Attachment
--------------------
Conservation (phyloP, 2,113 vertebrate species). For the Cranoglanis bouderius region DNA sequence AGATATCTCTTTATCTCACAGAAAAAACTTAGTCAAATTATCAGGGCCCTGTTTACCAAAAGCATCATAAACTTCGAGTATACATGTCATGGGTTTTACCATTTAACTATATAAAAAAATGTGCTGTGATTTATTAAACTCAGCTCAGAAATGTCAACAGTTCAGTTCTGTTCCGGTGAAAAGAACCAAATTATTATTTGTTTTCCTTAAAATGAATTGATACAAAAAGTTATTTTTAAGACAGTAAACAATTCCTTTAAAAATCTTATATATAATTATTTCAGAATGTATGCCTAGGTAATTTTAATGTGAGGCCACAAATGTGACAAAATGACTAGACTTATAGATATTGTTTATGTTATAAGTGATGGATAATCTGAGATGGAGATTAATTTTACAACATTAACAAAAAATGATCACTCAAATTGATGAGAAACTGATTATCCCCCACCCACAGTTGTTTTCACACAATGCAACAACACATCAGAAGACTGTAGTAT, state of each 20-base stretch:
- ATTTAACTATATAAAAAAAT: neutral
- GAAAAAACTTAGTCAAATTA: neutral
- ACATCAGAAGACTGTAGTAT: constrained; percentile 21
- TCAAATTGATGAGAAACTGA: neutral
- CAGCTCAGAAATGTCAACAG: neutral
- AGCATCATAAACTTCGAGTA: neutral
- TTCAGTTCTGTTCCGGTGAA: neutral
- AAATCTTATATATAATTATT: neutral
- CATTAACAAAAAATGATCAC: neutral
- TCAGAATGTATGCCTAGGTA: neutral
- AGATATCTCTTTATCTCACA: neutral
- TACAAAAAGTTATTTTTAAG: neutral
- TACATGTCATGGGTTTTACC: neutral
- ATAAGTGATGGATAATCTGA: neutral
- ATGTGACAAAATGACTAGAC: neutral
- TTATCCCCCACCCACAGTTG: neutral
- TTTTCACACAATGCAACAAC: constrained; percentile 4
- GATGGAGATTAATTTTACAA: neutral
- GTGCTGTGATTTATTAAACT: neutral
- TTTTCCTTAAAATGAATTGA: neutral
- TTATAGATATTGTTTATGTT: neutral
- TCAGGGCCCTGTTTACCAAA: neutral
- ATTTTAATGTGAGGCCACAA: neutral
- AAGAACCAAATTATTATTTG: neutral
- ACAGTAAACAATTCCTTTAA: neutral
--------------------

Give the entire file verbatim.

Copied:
Conservation (phyloP, 2,113 vertebrate species). For the Cranoglanis bouderius region DNA sequence AGATATCTCTTTATCTCACAGAAAAAACTTAGTCAAATTATCAGGGCCCTGTTTACCAAAAGCATCATAAACTTCGAGTATACATGTCATGGGTTTTACCATTTAACTATATAAAAAAATGTGCTGTGATTTATTAAACTCAGCTCAGAAATGTCAACAGTTCAGTTCTGTTCCGGTGAAAAGAACCAAATTATTATTTGTTTTCCTTAAAATGAATTGATACAAAAAGTTATTTTTAAGACAGTAAACAATTCCTTTAAAAATCTTATATATAATTATTTCAGAATGTATGCCTAGGTAATTTTAATGTGAGGCCACAAATGTGACAAAATGACTAGACTTATAGATATTGTTTATGTTATAAGTGATGGATAATCTGAGATGGAGATTAATTTTACAACATTAACAAAAAATGATCACTCAAATTGATGAGAAACTGATTATCCCCCACCCACAGTTGTTTTCACACAATGCAACAACACATCAGAAGACTGTAGTAT, state of each 20-base stretch:
- ATTTAACTATATAAAAAAAT: neutral
- GAAAAAACTTAGTCAAATTA: neutral
- ACATCAGAAGACTGTAGTAT: constrained; percentile 21
- TCAAATTGATGAGAAACTGA: neutral
- CAGCTCAGAAATGTCAACAG: neutral
- AGCATCATAAACTTCGAGTA: neutral
- TTCAGTTCTGTTCCGGTGAA: neutral
- AAATCTTATATATAATTATT: neutral
- CATTAACAAAAAATGATCAC: neutral
- TCAGAATGTATGCCTAGGTA: neutral
- AGATATCTCTTTATCTCACA: neutral
- TACAAAAAGTTATTTTTAAG: neutral
- TACATGTCATGGGTTTTACC: neutral
- ATAAGTGATGGATAATCTGA: neutral
- ATGTGACAAAATGACTAGAC: neutral
- TTATCCCCCACCCACAGTTG: neutral
- TTTTCACACAATGCAACAAC: constrained; percentile 4
- GATGGAGATTAATTTTACAA: neutral
- GTGCTGTGATTTATTAAACT: neutral
- TTTTCCTTAAAATGAATTGA: neutral
- TTATAGATATTGTTTATGTT: neutral
- TCAGGGCCCTGTTTACCAAA: neutral
- ATTTTAATGTGAGGCCACAA: neutral
- AAGAACCAAATTATTATTTG: neutral
- ACAGTAAACAATTCCTTTAA: neutral